The anamorphic lens may be used with any iOS video app (including the native Camera app), but it performs best with a third party app that supports anamorphic de-squeezing. The latter makes it easier to preview what finished 2.76:1 footage will look like when the anamorphic footage is stretched and de-squeezed later in post.
Cinema P3 does this very well. It supports 1.33x and 1.55x de-squeezing, plus controls to fine-tune pincushion distortion. Cinema P3 also writes metadata to the video file so recorded footage displays at the correct 2.76:1 aspect ratio when viewed in QuickTime or other applications.
Image quality is about what you'd expect from an inexpensive mobile lens. The center of the frame is acceptably sharp, but subjects around the edge of the frame often appear blurry and smeary. You could view these anomalies as a homage to the imperfections of vintage cinema glass, or an annoyance if you're after sharp corner-to-corner detail. If you fall into the former, you should be happy with the look of the lens, but I wouldn't recommend placing anything important around the edges of the frame when composing your shots.
I also noticed some vignetting around the edges of the frame with the anamorphic lens, but here again, you could view this as being more "authentic" and similar to the optical vignette produced by an interchangeable lens camera.
The filter with the strongest density provided with the anamorphic lens is ND64, which is equal to 6 stops of exposure reduction. I found when using the anamorphic lens on bright, sunny days that ND64 sometimes wasn't strong enough to slow the iPhone's shutter speed to 24 frames per second. Due to the lack of aperture control on the iPhone, this meant I had to sometimes shoot anamorphic video using faster shutter speeds in order to achieve proper exposure. Perhaps Freewell might consider adding a 10 stop filter to this system in the future.
Also worth mentioning, these threaded filters may only be used with the anamorphic lens. They cannot be used on their own. The magnetized filters cannot be used with the anamorphic lens either. I understand why they were designed this way, but part of me still wishes Freewell had designed a more modular system where the same filters could be used with or without the anamorphic lens.
If you want both blue and gold flares, you must buy two anamorphic lens kits — even though both lenses use the exact same filters. This means carrying duplicate sets of filters when buying both lenses. On a positive note however, the price of each kit is about the same as standalone anamorphic mobile lenses sold by other companies, so for me this is more an issue with convenience rather than cost.
I would also like to see Freewell offer an 1.33x anamorphic lens to capture video with a more natural, less obvious field of view than 1.55x.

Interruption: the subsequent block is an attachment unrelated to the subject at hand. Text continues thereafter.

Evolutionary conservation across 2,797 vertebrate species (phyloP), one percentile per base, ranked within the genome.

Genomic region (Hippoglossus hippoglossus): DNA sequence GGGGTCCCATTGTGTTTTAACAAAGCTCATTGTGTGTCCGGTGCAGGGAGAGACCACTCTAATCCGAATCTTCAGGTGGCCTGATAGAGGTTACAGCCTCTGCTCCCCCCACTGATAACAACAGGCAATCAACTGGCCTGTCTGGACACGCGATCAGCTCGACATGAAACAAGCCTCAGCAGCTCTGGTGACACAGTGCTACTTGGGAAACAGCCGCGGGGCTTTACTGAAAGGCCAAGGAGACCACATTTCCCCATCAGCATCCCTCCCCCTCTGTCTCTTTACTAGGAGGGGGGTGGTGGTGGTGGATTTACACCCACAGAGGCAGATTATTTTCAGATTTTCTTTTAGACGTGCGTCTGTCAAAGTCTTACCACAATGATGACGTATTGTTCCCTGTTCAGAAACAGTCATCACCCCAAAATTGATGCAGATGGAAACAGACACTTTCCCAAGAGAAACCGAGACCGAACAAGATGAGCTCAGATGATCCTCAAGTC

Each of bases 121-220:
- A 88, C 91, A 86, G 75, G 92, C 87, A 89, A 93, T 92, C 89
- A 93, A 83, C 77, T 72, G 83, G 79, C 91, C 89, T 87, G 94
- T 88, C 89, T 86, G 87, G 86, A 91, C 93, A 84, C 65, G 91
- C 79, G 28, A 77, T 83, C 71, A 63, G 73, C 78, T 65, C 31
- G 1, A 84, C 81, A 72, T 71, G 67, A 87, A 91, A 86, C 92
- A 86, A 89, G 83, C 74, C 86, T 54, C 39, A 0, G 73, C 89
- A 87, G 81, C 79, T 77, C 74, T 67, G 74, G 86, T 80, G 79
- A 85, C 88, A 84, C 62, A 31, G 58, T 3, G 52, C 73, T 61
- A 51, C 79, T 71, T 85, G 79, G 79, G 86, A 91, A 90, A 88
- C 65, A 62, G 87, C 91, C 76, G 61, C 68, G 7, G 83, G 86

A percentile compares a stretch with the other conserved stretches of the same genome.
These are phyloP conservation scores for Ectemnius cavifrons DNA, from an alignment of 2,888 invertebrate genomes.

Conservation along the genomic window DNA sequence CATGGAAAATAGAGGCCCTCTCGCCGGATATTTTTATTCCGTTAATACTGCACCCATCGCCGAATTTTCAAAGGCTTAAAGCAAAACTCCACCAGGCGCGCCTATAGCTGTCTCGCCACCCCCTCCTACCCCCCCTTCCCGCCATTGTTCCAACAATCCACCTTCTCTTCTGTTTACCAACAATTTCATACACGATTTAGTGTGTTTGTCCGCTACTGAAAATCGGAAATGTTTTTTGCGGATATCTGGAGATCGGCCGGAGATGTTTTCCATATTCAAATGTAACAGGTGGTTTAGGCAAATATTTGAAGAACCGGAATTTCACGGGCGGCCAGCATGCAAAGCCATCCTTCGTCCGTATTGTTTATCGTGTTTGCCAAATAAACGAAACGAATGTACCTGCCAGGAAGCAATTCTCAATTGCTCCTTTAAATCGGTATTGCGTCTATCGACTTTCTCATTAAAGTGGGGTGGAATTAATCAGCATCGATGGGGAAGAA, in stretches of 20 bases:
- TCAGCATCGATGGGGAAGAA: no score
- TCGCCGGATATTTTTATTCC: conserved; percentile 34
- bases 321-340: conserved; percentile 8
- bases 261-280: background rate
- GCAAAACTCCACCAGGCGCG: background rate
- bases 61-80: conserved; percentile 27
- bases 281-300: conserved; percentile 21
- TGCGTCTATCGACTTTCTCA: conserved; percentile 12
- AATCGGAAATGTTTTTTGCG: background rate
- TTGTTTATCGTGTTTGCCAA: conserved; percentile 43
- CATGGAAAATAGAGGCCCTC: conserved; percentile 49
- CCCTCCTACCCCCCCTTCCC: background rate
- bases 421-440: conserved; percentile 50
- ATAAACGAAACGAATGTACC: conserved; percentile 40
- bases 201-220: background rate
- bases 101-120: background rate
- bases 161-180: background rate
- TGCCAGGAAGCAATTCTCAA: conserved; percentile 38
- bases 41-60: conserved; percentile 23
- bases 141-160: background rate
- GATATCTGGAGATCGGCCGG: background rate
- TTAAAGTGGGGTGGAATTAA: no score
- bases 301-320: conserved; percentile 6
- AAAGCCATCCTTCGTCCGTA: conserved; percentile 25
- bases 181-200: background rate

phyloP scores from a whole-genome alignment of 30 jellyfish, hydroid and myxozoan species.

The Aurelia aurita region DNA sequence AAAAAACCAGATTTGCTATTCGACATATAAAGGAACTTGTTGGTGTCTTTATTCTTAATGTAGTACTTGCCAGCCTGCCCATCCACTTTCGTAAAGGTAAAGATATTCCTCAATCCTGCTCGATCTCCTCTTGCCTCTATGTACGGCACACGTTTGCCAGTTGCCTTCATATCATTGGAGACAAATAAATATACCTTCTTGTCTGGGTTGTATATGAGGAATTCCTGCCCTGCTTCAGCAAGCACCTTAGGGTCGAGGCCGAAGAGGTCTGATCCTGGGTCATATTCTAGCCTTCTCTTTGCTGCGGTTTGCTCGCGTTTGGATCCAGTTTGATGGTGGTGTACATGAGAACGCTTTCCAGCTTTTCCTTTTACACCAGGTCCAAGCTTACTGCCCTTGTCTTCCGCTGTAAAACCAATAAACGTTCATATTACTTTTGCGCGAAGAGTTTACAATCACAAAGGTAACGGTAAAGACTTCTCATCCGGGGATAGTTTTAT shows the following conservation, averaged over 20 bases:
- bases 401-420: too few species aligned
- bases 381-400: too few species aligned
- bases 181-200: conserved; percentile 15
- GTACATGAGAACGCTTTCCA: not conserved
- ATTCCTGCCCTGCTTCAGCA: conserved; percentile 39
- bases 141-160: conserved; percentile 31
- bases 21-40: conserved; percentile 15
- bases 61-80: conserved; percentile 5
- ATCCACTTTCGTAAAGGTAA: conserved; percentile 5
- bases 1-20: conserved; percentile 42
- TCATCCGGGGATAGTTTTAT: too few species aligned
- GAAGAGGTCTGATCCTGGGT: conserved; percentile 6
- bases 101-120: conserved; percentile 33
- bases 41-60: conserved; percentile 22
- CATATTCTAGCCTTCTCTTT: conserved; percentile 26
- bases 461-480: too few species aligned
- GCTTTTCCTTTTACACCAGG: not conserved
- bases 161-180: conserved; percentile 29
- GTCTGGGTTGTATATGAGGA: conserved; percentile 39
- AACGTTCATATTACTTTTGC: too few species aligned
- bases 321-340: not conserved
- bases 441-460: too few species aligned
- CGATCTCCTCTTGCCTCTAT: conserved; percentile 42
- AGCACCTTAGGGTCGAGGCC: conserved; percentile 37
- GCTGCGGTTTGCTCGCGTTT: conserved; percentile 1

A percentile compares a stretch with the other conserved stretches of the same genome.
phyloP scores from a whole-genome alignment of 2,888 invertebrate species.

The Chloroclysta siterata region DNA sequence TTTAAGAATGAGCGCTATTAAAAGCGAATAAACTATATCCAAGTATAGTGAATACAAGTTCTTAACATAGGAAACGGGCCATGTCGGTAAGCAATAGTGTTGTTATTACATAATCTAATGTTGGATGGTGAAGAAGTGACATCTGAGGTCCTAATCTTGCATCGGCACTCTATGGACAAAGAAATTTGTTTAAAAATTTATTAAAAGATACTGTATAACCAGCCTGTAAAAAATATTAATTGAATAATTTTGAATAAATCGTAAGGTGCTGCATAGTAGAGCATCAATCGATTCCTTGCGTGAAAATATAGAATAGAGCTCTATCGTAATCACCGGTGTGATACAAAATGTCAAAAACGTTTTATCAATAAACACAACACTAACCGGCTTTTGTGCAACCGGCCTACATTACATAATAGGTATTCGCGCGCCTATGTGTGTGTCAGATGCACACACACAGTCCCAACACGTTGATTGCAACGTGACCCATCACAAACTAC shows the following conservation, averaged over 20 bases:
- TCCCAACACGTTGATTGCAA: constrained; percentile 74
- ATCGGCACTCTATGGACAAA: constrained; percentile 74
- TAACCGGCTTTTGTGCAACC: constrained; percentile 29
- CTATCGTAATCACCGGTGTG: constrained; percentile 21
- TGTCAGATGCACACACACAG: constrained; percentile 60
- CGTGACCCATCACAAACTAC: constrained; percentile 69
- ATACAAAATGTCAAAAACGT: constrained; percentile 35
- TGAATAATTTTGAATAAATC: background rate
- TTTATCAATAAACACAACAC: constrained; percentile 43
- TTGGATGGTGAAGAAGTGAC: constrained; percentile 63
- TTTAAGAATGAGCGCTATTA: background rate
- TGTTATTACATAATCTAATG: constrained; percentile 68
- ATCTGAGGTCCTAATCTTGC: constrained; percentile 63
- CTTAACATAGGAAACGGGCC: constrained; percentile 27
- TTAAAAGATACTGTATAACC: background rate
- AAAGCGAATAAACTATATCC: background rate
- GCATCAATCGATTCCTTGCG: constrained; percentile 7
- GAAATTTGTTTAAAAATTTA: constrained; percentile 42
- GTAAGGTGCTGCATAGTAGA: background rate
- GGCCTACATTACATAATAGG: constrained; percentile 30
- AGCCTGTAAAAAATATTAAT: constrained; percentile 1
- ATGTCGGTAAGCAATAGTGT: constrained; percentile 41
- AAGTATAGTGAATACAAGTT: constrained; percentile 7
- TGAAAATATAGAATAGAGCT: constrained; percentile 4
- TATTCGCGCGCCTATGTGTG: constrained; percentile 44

Sherpa bluetooth selfie grip
The Sherpa Bluetooth grip provides an all-in-one, versatile mount for mounting an iPhone to an Arca standard ballhead. It may also be used as a handheld camera rig with six 1/4"-20 female threads (three on top, three on the bottom), and its handle folds down and extends for use as a selfie-stick.
On top of the grip is a cold shoe mount for microphones, lights, or other accessories, plus a button that triggers the iPhone's shutter via Bluetooth (with the phone connected to SHERPA). This works with the native iOS Camera app and third party apps supporting this functionality (which should be all of them).
The shutter button design is clever, for the button may be removed from the handle and used as a wireless remote trigger. The button also flips around and magnetically attaches to the back of the handle when used as a selfie-stick. The latter, unfortunately, doesn't magnetically grip the button that well, and I could see the button easily popping off and getting lost. Personally, I'd keep the button in the normal slot where the grip is notably stronger.
Material wise, most of the grip is made of hard plastics, so thankfully it's not heavy to hold or carry.
When used as a selfie stick, the phone extends about a foot away. This is shorter than other selfie sticks you may buy, but the ultra-wide camera on the iPhone can easily create the appearance of more distance.
As for the Arca tripod mount, it mounts fine and does a good job of securing and stabilizing the phone, but I found its spring-loaded jaws to be tight and cumbersome to use. The jaws also easily trigger the buttons on both sides of the phone, so it takes time to get the phone in just the right spot. Definitely more cumbersome than using a simpler, magnetized, MagSafe compatible case and mount.
Overall, I'm not sure the Sherpa grip is worth spending $80 on when there are simpler, less fussy mounting options available (unless the versatility of the Sherpa grip appeals to you).
Positives and negatives
Overall, the Freewell Sherpa system is a good collection of mobile products that help expand the range of creative possibilities when shooting photos and videos using an iPhone 13 or 14.
The variable NDs do a good job of slowing the camera's shutter to help make video appear more natural and professional. The standalone diffusion mist filters are also great for softening highlights and adding a slight blur to compensate for the iPhone's overly aggressive sharpening and clarity. The 1.55x anamorphic lens is also a lot of fun to use and experiment with.
I'm also a big fan of the interchangeable plates on the back of the magnetized filters. It's good to know I'll only need to swap the plates if Apple makes minimal changes to the iPhone's camera dimensions instead of buying an entirely new set of filters.
My main criticisms of the Sherpa system are the separate filters for the anamorphic lens, the look and feel of the Sherpa phone case, the user experience of the grip, and the lack of solid magnetized NDs. I also wish the magnetized filters were easier to find (perhaps colors would help?) and sold as a set with a single, dedicated case instead of the plastic cases they ship with.
Price wise, the Sherpa system is comparable to mobile filters sold by other companies. The magnetic VNDs cost $80, while the two mist and CPL filters cost $50 each. Freewell is also offering a Basic Sherpa combo with a case and VND filter at a reduced price, which is a pretty good deal if all you need is the VND. But be prepared to spend a bit more for additional filters.
Below is the video review of the Freewell Sherpa system.